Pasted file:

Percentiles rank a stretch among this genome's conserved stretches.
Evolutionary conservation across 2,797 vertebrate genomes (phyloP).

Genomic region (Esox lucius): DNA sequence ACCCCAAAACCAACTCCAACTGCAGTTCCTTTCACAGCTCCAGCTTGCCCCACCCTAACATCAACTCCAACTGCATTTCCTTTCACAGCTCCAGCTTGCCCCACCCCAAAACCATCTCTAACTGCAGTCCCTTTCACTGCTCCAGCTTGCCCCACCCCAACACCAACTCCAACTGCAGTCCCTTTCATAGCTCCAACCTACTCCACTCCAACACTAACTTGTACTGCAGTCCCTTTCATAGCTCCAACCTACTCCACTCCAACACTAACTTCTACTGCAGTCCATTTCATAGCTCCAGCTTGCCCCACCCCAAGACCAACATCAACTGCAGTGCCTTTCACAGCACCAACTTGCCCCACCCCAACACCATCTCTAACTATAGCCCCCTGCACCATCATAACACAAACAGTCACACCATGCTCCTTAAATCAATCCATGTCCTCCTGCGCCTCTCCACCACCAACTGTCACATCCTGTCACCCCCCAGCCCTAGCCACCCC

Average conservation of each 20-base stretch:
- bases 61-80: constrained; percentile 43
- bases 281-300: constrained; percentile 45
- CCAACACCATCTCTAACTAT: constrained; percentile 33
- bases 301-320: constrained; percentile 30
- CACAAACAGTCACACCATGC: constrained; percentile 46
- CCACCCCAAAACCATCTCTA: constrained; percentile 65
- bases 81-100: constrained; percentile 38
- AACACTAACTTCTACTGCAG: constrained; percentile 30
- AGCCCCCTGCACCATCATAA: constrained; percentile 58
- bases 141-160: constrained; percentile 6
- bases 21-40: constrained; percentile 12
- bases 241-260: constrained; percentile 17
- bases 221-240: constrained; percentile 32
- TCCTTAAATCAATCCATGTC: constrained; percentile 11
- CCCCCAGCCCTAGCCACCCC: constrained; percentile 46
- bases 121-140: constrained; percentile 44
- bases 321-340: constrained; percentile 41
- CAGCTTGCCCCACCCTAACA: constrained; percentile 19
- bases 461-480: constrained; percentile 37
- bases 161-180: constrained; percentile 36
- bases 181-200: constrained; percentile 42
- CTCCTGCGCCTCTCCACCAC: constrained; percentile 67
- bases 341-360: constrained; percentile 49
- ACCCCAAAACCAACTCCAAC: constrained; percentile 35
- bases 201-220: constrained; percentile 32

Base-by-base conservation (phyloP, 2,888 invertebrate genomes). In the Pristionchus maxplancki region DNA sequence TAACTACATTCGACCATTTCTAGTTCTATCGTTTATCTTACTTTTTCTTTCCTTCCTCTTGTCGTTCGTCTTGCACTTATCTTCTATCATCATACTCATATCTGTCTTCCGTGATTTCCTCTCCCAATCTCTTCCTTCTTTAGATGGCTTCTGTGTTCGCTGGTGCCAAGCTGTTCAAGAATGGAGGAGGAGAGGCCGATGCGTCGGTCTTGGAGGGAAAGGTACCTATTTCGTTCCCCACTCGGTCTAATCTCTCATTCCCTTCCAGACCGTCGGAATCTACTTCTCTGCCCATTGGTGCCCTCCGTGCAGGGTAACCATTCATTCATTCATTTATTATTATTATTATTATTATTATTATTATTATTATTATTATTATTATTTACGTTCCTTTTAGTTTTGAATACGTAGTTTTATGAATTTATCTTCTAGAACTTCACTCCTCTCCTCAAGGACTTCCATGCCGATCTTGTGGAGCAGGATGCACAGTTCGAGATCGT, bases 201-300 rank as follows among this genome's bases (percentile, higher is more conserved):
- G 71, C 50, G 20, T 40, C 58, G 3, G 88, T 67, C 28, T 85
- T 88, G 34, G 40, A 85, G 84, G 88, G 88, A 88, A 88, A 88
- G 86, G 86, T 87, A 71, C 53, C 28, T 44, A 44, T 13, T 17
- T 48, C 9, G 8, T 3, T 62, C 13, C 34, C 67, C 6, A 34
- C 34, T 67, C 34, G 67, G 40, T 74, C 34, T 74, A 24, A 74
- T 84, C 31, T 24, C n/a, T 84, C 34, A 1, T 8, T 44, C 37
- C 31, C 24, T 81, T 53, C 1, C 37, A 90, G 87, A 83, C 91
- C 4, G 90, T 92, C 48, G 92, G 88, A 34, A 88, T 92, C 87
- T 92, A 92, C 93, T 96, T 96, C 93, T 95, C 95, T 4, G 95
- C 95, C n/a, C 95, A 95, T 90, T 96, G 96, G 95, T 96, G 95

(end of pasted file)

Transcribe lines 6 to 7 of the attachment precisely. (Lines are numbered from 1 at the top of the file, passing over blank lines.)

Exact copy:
- bases 281-300: constrained; percentile 45
- CCAACACCATCTCTAACTAT: constrained; percentile 33